The problem is that the library creator provides a stable URL for Processing to download the library in zip format and install it in your sketch folder.

If a library no longer works and someone else takes over its development they must provide their own stable URL and get the Processing Developers to change the new location. I have done this once with Game Control Plus which effectively is proCONTROLL under the hood but had been abandoned by the creator and was never updated for PS3

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Yes, today with Github releases, this should not be a problem. I host all my libraries there, using github’s servers and traffic to distribute the txt and zip file.

@micycle Regarding the PR’s, I totally understand that not all of them can be merged, because sometimes they are not of the quality needed for such a project. But I get your point :slight_smile:

The question with “uncontactable” is another one. For example I recently contacted a library owner and he wrote back to me. But after two mails, the contact stopped.

And of course I understand that a library owner does not want to transfer it’s “baby” without proper acknowledgement.

I agree that it is an issue, and not only affecting Processing. Also happens with openFrameworks. But there it is a bit better in one sense: I always look at the forks and choose a newer one. I can clone any fork and install it.

That could be made possible for Processing too, although it would take time as libraries would have to adapt, and as you say, it is already hard to contact authors. I’m not sure how, but maybe the list of libraries could be a list of git repositories, and changing the repository URL was possible?. For that to work maybe the repo should contain the library zip file in a known folder with a predictable name, or the library should have a build script. The end goal would be that it’s possible to keep a library in the list of libraries but it’s URL be changed (if the author agrees).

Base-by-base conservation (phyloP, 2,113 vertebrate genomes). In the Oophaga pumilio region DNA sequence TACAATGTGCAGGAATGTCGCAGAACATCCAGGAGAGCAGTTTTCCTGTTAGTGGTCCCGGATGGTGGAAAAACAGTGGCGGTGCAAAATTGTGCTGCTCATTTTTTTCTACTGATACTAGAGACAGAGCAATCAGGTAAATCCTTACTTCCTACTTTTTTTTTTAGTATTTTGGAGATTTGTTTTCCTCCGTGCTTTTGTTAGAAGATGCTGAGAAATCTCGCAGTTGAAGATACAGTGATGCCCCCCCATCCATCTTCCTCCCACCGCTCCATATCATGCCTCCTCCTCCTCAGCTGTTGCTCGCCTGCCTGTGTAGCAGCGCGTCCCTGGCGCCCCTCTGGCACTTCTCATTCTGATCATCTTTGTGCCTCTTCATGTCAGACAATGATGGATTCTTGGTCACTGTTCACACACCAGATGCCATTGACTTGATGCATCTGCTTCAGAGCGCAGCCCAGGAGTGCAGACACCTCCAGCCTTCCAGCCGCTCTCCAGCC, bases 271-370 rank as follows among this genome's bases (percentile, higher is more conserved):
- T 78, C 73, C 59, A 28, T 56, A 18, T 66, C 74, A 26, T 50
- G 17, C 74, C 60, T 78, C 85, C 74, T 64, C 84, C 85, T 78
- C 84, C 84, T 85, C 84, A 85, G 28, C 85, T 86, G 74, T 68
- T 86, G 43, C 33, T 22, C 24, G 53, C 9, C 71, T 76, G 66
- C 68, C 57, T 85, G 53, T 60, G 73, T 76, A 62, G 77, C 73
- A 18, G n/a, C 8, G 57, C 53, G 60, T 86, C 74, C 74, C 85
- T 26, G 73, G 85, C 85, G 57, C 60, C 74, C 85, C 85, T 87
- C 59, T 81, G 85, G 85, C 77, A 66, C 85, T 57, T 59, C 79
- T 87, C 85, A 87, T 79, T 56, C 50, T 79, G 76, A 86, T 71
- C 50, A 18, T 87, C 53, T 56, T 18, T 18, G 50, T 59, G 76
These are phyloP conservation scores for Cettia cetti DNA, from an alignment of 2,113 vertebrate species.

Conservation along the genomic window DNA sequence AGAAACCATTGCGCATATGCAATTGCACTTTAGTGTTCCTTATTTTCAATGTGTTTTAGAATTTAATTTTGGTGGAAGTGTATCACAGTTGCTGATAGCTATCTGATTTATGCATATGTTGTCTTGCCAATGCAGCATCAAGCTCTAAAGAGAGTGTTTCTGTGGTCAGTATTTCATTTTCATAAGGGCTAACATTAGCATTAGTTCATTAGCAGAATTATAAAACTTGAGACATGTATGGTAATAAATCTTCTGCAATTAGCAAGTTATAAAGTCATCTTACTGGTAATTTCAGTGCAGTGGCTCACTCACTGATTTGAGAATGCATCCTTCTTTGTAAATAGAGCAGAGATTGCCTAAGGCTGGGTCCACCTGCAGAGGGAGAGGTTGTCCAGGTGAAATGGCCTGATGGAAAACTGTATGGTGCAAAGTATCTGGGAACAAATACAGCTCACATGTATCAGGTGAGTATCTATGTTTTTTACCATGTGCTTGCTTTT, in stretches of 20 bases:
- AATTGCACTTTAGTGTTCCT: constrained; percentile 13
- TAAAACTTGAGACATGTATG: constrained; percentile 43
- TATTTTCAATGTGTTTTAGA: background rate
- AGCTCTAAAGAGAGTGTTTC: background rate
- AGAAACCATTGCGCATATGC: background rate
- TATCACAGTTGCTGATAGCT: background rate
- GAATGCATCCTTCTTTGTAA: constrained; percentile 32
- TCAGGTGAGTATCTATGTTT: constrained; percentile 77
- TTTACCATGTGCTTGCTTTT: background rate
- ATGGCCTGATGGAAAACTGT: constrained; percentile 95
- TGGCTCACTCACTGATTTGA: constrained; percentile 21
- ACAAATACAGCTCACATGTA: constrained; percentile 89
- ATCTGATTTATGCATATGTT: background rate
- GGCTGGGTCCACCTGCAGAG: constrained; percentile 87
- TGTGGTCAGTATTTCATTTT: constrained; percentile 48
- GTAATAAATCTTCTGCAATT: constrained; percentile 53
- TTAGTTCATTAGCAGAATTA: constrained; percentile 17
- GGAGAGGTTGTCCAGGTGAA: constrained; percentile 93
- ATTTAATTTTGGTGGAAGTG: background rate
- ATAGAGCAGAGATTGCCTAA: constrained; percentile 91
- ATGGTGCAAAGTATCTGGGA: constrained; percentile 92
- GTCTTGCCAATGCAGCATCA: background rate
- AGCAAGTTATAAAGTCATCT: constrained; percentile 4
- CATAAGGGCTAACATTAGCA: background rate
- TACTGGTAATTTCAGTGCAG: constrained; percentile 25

I guess my point is that Processing could address this issue, but given the lower pace of activity during recent years I wouldn’t hold my breath on it happening.

I’ll end up saying that it is sad that it happens, and I think it’s a very useful discussion to have. What happens to software, frameworks and addons long term? How do we deal with decay? With shifting personal goals? Anything we can do about it? Or just let it happen? When we start a library, could we agree on some kind of manifesto or rules that deal with this probable future? Maybe add to the readme: when I no longer have time or interest in maintaining this library I will _________

Hehe sounds like “The Software Will and Testament” :slight_smile:

Maybe something like a “sustainability license” could be created?


In cases where this is true the requests should be closed, or marked as such.

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GitHub apparently has a successor setting:

I wonder if there’s a way to trigger the succession without dying :slight_smile: